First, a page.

Father is said to “return to China” in front of his daughter on TikTok

New York Times

He was charged with an anti-Asian attack. It was his 33rd arrest.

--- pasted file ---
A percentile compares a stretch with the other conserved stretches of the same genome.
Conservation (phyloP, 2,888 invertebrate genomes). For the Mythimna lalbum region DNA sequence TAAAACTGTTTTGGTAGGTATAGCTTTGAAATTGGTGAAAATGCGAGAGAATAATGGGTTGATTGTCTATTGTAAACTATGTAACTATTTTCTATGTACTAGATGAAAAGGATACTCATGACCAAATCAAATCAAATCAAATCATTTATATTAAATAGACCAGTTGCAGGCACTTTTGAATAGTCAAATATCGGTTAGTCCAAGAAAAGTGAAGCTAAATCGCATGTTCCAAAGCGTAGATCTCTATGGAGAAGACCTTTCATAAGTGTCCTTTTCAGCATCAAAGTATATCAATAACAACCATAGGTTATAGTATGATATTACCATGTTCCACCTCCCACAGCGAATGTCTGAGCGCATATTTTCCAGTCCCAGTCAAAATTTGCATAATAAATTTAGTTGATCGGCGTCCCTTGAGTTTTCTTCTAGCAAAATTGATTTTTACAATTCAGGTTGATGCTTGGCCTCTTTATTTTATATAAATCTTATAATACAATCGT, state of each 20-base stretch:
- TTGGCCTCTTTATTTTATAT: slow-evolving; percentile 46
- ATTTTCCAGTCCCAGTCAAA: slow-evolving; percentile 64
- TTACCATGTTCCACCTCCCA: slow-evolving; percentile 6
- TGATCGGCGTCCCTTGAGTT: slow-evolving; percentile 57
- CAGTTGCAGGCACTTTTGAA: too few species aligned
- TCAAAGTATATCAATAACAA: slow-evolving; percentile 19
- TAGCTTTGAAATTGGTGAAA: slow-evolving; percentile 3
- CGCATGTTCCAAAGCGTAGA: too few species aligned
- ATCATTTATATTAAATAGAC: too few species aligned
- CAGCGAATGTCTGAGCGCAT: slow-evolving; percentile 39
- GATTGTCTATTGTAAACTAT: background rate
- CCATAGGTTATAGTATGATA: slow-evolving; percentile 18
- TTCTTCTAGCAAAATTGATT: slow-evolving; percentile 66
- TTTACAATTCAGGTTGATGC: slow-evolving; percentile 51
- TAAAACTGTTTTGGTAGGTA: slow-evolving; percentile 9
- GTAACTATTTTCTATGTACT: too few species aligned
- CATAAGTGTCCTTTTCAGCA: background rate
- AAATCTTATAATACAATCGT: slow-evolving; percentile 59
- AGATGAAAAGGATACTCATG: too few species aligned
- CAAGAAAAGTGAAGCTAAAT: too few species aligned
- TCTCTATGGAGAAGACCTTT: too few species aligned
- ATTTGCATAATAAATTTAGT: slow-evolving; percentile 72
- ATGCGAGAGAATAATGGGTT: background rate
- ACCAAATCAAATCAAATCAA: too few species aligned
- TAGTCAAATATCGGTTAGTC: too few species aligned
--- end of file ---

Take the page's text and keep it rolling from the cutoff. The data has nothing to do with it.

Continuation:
New York — Chinese-American bus driver in New York City, Tommy Lau, was walking during a lunch break in Brooklyn last month when he noticed a man harassing an elderly couple in Asia. .. Lau (63) stepped in front of the man and asked what he was doing. According to prosecutors, the man Donovan Lawson spit on Lau, hit his face and called him an anti-Chinese slur. Lawson, a black man, was arrested and charged with hate crimes. Lawson, 26, a homeless and mentally ill person, was arrested for the 33rd time, officials said. Four times, police were called in to assist him because he appeared to be on the verge of mental weakness, and he was monitored for treatment in a police-run mental health program. Sign up for the morning newsletter from The New York Times He’s not unique. Many of the people recently charged with anti-Asian attacks in New York City also have a history of mental health episodes, multiple arrests, and homelessness, complicating the city’s investigation into an effective response. I will. This pattern reveals a gap in the criminal justice system’s ability to effectively respond when racial prejudice overlaps with mental illness, even as the city strengthens its enforcement efforts against these crimes. For example, Lawson was one of at least seven people arrested after attacking Asian urban dwellers in the last two weeks of March, and a Filipino woman repeatedly kicked by a police man in the middle of the day in Manhattan. It ended with a terrifying attack on. He was released on parole at homeless after being sentenced to imprisonment for murdering his mother. Of the seven arrested, five had previously encountered police and were considered “emotionally confused” during that time. Investigators believed that the other two also had signs of mental illness. According to officials, the arrested people are part of a group of mentally unstable people who enter and leave prisons on minor charges and often do not pay the necessary psychiatric attention. Many also suffer from drug addiction. “We have always been arrested before these tragic and tragic incidents, so we need to deal with this mental illness,” New York Police Department commissioner Dermot F. Sia said in a television interview on Friday. So far, police have received at least 35 anti-Asia hate crime reports in New York this year, already higher than last year’s 28 and far more than the three reported in 2019, police said. It exceeds. Attacks on Asian Americans began to increase nationwide as the pandemic intensified last year and former President Donald Trump used racist slurs to blame China for the catastrophe. Law enforcement officials provide ammunition to those who scapegoat Asian Americans, saying Trump’s rhetoric spread the virus, exacerbated racial tensions, and spurred unprovoked attacks and harassment. Said he did. At the same time, the pandemic has put a strain on the criminal justice system, which has long struggled to provide treatment to people with mental illness who violate the law. Social welfare has reduced face-to-face meetings. The unemployment rate has skyrocketed. The number of single homeless adults has reached record levels. “People’s fuses were much shorter,” said Karen Friedman Agniphilo, a former senior official at the Manhattan District Attorney’s Office. “If you’re a hateful and angry person, it didn’t take long to offend you.” Hate crimes in New York generally tend to increase after a split news event. Yes, such prosecution experts said most of them resulted from momentary conflicts. For example, after the terrorist attacks on September 11, 2001, Muslim Americans were targeted. Anti-Semitic attacks increased after the rally of white supremacists in Charlottesville, Virginia, in 2017. State prison officials said privacy law failed to disclose information about the health history of Brandon Elliott, a man arrested in connection with a brutal March 29 attack on a Filipino woman in Manhattan. It was. However, according to law enforcement officers, police were called in to assist Elliott in a mental health episode in 2002, months before Elliott stabbed and killed his mother in front of his five-year-old sister. It was. After the black man Elliott was released on parole, a question was raised as to whether he was properly supervised. According to police, 38-year-old Elliott lived in a hotel in Midtown, Manhattan, which functions as a homeless haven. Others said his behavior was sometimes unstable. Mayor Bill de Blasio said last week that Elliott’s case highlighted the issue of pervasiveness. The state freed people from prisons into cities, “no plans, no housing, no jobs, no mental health support,” he said. In a statement, the New York State Corrections Bureau said that everyone released from prison had individualized treatment and rehabilitation plans, and the mayor was “clearly unaware.” Elliott’s representative Legal Assistance Association urged the public to “hold the decision until all facts have been submitted to court.” In the short term, the city is taking stronger steps in response to the rise in anti-Asia attacks. Police dispatched masked plainclothes police officers to populated areas of Asia, urging more casualties to come forward. However, according to criminologists, it is also important to confront the role of mental illness in such crimes, and the city has strong safety for individuals who frequently come into contact with law enforcement and mental health professionals. There is no net. “The system is so broken that someone can be handcuffed to the hospital and back on the street in a matter of hours,” said Kevin of John Jay College of Criminal Justice.・ Professor Nadal said. De Blasio said only a few people with mental illness would commit violence, and that the city was actively following up both people with a recorded history. Catherine L. Bajuk, a mental health lawyer specialist at New York County Defender Services, found that people with mental illness are less likely to commit crimes and more likely to be victims than others. I am. The unstable history of some of the people arrested in the recent anti-Asian incident provided little comfort to the victims. In an interview, Brooklyn bus driver Lau said he believed that the punch he received from Lawson was rooted in the “collapse of mental health problems.” Still, his Slur Lawson pattern of racism he experienced since childhood when his elementary school teacher called Tommy instead of his name to prevent his classmates from making fun of him. I said it was suitable for me. “That’s when you’re Asian and you’re constantly being harassed by others,” Lau said. “The pandemic made it worse.” Lawson’s sister, Regina Lawson, showed signs of mental illness at an early age and treated until her mother was too old to force him to go. Said that he received. The brothers are now estranged. “There may be better ways to deal with someone than waiting for a felony or hurting someone for help,” Regina Lawson said. The mental illness problem of homeless people like Donovan Lawson was exacerbated during the pandemic as the city moved thousands of people from shelters to hotel rooms to slow the spread of the coronavirus. Said the provider. This move has isolated some people with mental illness and led to inadequate supervision. Eric Deolibeira, a 27-year-old homeless man charged with a recent anti-Asian hate crime, has undergone 13 emotional disability calls and at least 12 arrests, police said. On March 21, police said Hispanic Deoliveira beat a Chinese-American mother in Manhattan and broke the sign she had after the rally to protest anti-Asian violence. Deolibeira, who was released on suspicion of assault, was arrested again in Queens on Saturday night and charged with breaking the windshield of a police car, prosecutors said. Deoliveira’s lawyer did not respond to a request for comment. Mental health may already be a legal issue. Last month, a judge ordered a mental health assessment of Radie Rodriguez, 26, who was arrested and accused of hitting an Asian man behind his head while speaking anti-Chinese taunts in Manhattan. It was. The prosecution said he told investigators after the arrest of a black Hispanic Rodriguez: I don’t like Asians. I get involved in a dispute with them. He is also said to have told police officers, “When I get out of here, I’m going to kill all Asians.” According to court records, during Rodriguez’s indictment, he frequently suspended the proceedings and denied the allegations. Prosecutors said they were arrested in January after breaking a glass door in a homeless shelter in Manhattan and threatening to kill the site’s coordinator. Rodriguez’s lawyer did not respond to a request for comment. This article was originally published in The New York Times. © 2021 The New York Times Company